PerkinElmer has developed software tools that can sit on top of TIBCO Spotfire or other visualisation platforms to facilitate seamless data integration and interrogation. ‘Our Genesifter product for the analysis of microarray and NGS data, for example, is offered as an Analysis Edition tool for data manipulation, and as a Lab Edition, which provides laboratory informatics management system (LIMS) functionality.’ Both editions integrate with the company’s OmicsOffice suite of products for managing qPCR, microarray, NGS and functional genomics data, and all of this data analysis and exploration functionality then sits within Spotfire.
Offered in parallel is Columbus, an image analysis solution that can manage images imported from any major high content imaging instrument. ‘Columbus can extract features such a cell count, numbers of living cells, shapes of cells, as well as tissue pathology,’ Hoefkens comments. ‘Spotfire’s high content profiler module then allows multivariate analysis so that users can identify features of relevance, based on potentially thousands of parameters. And then, sitting next to all this is PerkinElmer Signals, our cloud-based big data platform, and in particular Signals for Translational, which pulls clinical trial, patient, and adverse event data into the same environment as the NGS, microarray and imaging data.’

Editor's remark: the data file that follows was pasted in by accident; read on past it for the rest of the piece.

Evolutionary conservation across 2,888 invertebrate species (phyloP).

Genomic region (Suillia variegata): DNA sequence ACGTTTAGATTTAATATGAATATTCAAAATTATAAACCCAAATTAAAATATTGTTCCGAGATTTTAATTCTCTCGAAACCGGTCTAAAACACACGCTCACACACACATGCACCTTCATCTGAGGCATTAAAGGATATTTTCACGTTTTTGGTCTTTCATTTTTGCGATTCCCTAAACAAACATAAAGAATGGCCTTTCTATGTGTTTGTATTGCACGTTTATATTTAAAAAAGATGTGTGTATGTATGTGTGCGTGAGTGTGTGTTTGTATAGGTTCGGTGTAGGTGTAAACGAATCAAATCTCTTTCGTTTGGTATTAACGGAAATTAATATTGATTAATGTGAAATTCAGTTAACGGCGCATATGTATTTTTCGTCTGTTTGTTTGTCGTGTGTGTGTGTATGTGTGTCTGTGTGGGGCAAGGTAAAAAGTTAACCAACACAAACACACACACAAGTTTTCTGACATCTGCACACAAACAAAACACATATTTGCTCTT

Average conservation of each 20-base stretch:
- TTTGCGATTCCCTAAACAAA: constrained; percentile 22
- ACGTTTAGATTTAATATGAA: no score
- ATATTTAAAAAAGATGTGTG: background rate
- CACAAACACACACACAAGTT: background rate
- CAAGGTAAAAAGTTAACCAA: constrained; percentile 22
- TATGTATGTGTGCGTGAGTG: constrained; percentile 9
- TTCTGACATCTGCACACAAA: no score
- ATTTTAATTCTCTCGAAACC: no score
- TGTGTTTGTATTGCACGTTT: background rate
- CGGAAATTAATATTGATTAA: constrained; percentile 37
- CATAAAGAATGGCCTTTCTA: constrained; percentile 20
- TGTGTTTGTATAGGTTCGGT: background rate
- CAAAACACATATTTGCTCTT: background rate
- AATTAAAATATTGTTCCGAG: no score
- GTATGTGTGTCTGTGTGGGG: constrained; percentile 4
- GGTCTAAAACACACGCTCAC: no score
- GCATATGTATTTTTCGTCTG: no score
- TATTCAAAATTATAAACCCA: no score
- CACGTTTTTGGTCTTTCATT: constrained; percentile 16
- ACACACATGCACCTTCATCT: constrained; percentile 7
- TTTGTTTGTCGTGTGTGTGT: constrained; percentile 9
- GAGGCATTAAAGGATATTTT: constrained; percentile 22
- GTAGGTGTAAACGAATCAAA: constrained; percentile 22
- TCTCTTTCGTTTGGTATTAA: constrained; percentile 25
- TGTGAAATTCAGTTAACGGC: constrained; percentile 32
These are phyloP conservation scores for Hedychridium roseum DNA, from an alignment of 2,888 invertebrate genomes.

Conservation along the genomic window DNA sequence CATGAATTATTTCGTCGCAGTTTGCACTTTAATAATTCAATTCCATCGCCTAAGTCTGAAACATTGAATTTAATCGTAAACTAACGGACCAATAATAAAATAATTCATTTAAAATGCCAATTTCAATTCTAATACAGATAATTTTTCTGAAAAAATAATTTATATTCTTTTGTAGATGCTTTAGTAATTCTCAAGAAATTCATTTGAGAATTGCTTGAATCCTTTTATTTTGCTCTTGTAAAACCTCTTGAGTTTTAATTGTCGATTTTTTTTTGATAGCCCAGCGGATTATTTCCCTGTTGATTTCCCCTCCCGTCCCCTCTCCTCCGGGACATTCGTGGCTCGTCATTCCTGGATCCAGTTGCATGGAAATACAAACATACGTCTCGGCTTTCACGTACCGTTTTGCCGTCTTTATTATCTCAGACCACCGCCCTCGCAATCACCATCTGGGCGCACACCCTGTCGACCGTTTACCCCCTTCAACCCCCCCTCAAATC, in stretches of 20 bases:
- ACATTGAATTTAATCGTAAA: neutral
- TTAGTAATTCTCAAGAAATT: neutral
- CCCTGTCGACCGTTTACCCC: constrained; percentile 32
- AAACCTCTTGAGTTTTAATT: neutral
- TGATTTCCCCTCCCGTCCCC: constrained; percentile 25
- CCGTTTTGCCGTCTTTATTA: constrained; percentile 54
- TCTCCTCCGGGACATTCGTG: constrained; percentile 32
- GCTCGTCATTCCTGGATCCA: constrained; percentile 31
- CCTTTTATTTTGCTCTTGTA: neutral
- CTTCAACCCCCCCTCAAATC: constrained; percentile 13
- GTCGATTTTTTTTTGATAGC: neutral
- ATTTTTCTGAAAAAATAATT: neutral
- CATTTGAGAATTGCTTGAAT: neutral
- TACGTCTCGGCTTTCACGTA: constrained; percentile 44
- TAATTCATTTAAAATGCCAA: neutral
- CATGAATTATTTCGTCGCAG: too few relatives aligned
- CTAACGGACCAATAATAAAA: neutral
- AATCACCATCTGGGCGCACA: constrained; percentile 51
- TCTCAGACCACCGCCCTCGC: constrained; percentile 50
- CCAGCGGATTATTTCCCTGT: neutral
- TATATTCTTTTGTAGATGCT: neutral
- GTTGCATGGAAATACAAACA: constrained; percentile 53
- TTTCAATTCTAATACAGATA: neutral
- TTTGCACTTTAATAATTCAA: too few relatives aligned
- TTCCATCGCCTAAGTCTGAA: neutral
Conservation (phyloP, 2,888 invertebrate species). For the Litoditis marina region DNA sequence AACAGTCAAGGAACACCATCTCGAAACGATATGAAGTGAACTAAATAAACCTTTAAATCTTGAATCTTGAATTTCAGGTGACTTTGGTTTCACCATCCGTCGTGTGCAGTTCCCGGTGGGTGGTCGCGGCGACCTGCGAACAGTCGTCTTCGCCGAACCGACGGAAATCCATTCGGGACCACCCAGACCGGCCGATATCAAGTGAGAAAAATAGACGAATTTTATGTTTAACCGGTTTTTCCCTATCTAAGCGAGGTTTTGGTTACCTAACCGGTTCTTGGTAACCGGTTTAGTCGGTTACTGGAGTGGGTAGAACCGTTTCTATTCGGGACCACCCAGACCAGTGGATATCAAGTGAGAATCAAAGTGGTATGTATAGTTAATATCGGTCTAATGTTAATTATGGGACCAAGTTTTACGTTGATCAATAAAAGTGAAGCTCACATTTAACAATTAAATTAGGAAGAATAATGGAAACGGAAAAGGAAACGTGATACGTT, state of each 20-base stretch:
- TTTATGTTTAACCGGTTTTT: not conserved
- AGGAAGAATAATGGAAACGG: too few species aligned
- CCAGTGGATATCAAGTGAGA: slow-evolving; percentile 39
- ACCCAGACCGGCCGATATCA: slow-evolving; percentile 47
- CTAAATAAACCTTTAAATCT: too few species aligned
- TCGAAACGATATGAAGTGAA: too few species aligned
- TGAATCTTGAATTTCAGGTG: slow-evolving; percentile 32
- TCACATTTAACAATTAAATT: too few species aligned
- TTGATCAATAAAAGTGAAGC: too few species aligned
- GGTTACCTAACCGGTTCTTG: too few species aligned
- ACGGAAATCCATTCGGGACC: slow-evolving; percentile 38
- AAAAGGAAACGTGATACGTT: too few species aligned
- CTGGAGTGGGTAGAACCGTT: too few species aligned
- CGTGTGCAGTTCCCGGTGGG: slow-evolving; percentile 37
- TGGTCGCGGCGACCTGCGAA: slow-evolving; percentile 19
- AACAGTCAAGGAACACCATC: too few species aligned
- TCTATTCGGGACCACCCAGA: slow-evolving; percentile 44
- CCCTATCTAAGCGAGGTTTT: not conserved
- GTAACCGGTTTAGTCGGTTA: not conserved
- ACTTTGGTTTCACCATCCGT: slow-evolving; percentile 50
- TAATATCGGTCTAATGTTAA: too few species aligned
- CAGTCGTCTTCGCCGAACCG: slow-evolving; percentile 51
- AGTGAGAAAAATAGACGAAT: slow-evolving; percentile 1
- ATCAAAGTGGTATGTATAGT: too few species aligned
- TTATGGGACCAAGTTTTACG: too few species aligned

Faster drug development timelines
The NGS community has for some time exploited computational clusters and high performance computing (HPC) to handle the size and complexity of data, but the benefits of HPC in the imaging field are only starting to be realised, Hoefkens continues. ‘There are some very sophisticated algorithms now being applied to imaging data, and we are working with customers to migrate image analysis infrastructure onto HPC platforms that could dramatically reduce compute time, and in real terms shave possibly months off drug development timelines.’
Interestingly, he suggests that while the life sciences sector has in the past pioneered and driven innovation in software and informatics, the pendulum has now swung and there is significant innovation outside of life sciences. ‘We would do well to tap into the experiences of other sectors, particularly with respect to integrating, analysing and interrogating vast volumes of diversely structured data. And what we must realise is that scientific knowledge and experimental capabilities are also expanding. Vendors such as PerkinElmer need to develop flexible products that will evolve with the R&D landscape.’